Call me Sir
I have today received the exciting news that I am now an advanced member of the Society for Editors and Proofreaders (SfEP). I had to find a couple of referees, explain how I'd been trained, and tot up a huge number of editing hours on respectable jobs to attain these giddy heights. Or so they say. In fact, I think it's all in the form-filling. If you can manage to fill the 'advanced membership' form in under three days without the use of Tippex, you probably deserve instant advanced membership. Of course, just last week SfEP put the upgrade form, much simplified, up online, and the manual form-filling has gone the way of all things. Typical. But at least I can say 'Well, I became an advanced member when advanced membership meant advanced membership. It wasn't so easy in those days. Why, I remember back in '07 - or was it '08 ...' I bet my children are already thinking up excuses not to visit for a few months, until the excitement has died down.
Halloween at Grammar Primary
When I went to Dylan's school at two o' clock today I was faced by a horde of ghouls, vampires, ghosts and other creatures I didn't even know the names of. So what did I do? I told them a story. It worked. I escaped with my life and got back home just in time to get out of the car and be drenched by a downpour. Last year I read Halloween Stories. This year I gave the class a choice between Wheelybins (a slightly spooky but mainly funny story), and The House At The End Of Witch Street, which is undeniably scary. You can guess which one they chose. Oh well, Wheelybins, maybe next year. I think everyone enjoyed the story, especially the bits where nobody listened to the headteacher, and where Jonathon James was wondering if the monster in the story would eat up teachers. I certainly enjoyed reading it aloud, particularly as this story contains one of my favourite lines from all the As They Grow Older stories: "Do you know, child, that Mr Fuller hasn't been eating his breakfasts?"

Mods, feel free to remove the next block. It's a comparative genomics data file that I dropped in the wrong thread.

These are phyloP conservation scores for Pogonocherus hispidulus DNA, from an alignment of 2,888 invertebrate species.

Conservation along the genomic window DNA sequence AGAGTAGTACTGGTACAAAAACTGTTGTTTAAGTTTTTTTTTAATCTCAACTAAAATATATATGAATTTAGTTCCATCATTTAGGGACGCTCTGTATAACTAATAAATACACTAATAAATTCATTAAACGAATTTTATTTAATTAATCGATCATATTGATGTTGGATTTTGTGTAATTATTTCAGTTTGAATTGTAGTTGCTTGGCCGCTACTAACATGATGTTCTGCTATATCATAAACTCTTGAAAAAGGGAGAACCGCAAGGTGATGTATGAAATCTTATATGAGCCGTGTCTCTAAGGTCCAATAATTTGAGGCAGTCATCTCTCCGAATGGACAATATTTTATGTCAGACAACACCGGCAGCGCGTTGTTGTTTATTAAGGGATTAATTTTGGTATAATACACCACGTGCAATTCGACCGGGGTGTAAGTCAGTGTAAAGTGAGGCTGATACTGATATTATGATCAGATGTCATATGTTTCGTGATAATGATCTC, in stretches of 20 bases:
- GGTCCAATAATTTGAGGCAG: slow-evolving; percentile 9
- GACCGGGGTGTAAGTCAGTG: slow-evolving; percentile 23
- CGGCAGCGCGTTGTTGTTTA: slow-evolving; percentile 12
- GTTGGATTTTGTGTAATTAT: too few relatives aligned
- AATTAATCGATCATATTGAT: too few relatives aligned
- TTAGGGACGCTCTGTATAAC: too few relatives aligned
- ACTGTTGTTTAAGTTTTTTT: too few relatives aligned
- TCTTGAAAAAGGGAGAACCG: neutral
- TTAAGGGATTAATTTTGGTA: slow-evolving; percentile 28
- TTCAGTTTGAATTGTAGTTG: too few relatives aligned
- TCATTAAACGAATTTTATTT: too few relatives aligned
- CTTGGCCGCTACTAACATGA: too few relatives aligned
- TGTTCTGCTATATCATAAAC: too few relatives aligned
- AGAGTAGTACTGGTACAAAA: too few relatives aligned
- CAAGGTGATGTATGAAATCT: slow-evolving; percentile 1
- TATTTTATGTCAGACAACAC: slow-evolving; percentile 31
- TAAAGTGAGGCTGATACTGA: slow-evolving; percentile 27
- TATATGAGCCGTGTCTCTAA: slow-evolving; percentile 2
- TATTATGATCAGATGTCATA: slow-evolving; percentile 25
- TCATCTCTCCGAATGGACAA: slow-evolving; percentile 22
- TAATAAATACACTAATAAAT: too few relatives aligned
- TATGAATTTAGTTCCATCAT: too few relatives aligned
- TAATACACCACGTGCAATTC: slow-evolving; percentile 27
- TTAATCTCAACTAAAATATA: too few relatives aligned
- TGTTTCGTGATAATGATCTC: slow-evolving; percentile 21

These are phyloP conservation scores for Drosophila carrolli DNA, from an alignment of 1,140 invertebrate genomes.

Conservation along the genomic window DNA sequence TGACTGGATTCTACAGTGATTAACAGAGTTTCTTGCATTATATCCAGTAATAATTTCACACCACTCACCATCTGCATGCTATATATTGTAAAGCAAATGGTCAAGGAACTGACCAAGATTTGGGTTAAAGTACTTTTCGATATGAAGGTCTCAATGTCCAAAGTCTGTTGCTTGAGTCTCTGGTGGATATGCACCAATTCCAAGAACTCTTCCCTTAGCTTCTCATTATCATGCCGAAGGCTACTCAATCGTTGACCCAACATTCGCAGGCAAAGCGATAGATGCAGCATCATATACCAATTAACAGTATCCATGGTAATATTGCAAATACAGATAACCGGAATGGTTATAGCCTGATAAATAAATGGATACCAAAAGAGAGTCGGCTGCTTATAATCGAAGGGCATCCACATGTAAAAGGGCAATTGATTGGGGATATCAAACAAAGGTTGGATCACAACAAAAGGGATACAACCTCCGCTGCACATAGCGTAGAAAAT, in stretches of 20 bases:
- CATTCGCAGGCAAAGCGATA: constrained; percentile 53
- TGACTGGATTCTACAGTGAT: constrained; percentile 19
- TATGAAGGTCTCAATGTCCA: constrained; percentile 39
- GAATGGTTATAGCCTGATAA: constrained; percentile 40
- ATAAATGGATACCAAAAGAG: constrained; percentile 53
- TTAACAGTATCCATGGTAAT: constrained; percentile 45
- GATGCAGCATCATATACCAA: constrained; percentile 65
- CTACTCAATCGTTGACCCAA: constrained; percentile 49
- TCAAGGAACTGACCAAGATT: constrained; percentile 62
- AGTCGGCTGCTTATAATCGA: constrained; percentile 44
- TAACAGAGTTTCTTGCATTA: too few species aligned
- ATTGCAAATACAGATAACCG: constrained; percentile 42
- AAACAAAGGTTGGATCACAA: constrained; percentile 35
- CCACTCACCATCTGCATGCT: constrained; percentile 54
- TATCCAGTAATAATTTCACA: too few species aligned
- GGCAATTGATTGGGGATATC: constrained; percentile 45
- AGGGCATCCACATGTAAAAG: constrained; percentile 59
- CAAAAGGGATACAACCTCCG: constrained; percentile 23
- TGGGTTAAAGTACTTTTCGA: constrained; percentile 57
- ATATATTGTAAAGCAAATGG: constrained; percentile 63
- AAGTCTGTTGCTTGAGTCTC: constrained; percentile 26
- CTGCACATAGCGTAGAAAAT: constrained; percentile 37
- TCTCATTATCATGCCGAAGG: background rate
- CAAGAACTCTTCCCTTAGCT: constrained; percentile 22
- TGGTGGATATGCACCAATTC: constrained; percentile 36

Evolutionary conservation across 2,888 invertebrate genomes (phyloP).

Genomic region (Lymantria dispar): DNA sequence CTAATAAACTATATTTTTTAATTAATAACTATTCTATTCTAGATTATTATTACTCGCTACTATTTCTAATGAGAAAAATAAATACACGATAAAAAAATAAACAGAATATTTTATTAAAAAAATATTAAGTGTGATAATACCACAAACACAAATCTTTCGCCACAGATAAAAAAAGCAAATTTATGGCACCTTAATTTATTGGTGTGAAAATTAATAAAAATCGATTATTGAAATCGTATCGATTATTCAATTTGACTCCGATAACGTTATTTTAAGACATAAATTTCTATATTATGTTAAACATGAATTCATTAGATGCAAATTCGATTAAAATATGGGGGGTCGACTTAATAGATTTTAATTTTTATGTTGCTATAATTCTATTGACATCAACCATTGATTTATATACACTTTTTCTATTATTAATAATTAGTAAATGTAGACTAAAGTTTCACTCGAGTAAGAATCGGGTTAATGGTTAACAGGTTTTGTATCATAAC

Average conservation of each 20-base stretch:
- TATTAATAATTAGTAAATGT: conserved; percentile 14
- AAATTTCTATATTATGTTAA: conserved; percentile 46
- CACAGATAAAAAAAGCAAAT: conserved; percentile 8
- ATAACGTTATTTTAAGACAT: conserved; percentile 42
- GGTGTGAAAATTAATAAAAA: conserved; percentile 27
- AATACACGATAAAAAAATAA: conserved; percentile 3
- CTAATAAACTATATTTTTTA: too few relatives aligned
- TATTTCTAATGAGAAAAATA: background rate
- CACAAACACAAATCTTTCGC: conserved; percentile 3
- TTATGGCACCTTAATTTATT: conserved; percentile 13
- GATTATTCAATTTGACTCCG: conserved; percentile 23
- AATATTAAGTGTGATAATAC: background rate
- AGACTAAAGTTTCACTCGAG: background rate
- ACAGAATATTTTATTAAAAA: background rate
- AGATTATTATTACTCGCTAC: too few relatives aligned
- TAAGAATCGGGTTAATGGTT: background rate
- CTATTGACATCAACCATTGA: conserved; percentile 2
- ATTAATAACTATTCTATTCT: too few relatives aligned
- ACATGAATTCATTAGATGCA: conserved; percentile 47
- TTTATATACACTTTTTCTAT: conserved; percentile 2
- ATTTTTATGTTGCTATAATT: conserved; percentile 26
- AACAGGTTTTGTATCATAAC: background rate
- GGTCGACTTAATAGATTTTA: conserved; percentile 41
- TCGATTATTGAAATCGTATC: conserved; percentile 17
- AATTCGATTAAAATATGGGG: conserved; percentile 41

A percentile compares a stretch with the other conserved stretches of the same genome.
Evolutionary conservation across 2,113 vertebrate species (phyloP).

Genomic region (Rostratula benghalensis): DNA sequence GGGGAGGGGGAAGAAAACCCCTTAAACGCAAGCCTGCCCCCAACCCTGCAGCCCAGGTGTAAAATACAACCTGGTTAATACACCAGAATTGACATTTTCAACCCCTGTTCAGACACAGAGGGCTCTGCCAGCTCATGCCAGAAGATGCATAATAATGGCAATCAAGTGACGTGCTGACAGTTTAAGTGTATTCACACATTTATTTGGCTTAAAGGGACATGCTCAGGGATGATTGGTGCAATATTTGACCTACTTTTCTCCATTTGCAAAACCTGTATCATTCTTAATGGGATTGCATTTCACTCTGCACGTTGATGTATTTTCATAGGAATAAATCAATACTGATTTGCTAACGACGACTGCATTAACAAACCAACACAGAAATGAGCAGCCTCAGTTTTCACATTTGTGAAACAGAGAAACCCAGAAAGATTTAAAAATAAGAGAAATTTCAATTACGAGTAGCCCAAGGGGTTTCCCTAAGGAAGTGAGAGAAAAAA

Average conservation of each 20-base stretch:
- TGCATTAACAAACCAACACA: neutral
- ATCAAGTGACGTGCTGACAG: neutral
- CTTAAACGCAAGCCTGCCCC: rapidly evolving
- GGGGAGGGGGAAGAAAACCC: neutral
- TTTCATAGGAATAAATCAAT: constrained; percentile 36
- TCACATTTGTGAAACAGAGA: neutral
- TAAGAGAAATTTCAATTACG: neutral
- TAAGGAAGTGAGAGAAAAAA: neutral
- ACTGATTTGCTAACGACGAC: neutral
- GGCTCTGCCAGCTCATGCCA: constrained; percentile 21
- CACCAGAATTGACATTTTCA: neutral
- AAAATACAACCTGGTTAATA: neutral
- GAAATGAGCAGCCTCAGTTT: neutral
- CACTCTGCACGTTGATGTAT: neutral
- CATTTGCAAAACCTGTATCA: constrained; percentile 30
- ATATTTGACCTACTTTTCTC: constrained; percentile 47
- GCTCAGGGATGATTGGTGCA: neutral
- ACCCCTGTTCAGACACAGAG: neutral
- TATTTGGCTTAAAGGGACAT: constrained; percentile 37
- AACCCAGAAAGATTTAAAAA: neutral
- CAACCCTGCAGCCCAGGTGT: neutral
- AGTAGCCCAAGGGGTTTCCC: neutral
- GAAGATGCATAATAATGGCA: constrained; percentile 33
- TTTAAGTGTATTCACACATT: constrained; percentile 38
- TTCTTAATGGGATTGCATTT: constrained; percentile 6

Mind your words
While we were walking up the High Street the other day, my other half told me she was cracked. I felt I could scarcely comment, but I summoned up my courage and asked: 'Oh yes? In what way?' 'Not enough sleep,' she told me. 'I'm shattered.' Ah - cracked as in shattered. Nice one. I shouldn't have been surprised. A little while ago she came back from London with Dylan and her Chinese family and I unwisely asked how they had got around London - not by taxi, I hoped (taxi fares in China are much lower than in the UK). 'Oh no,' she told me. 'We all got lobster cards.' Well, at least I didn't have to work that one out. Dylan is not immune to unexpected interpretations. We were watching Federer play Murray and the commentators all considered that Federer was favourite to win the match. There ensued a complex conversation in which Dylan asked me why Federer was favourite, and I said he was probably the better player, and he said yes, but he wanted Murray to win, and I said sure, but he's not favourite to, and he said well, he's my favourite. And at last I understood. He'd interpreted 'favourite' as in 'we all want Federer to win' not as in 'Federer is most likely to win'. Lesson learned. All this brought to mind something that happened more than twenty years ago. It was the run up to Halloween, and my sisters-in-law had decided to make a costume for my oldest son, so they arranged to come over to take his measurements. Cue floods of tears from oldest son, who must then have been about six or seven. When we got him calmed down, he told us, still hiccoughing and on the verge of more tears, that he didn't want anyone to take his measurements - he wanted to keep them.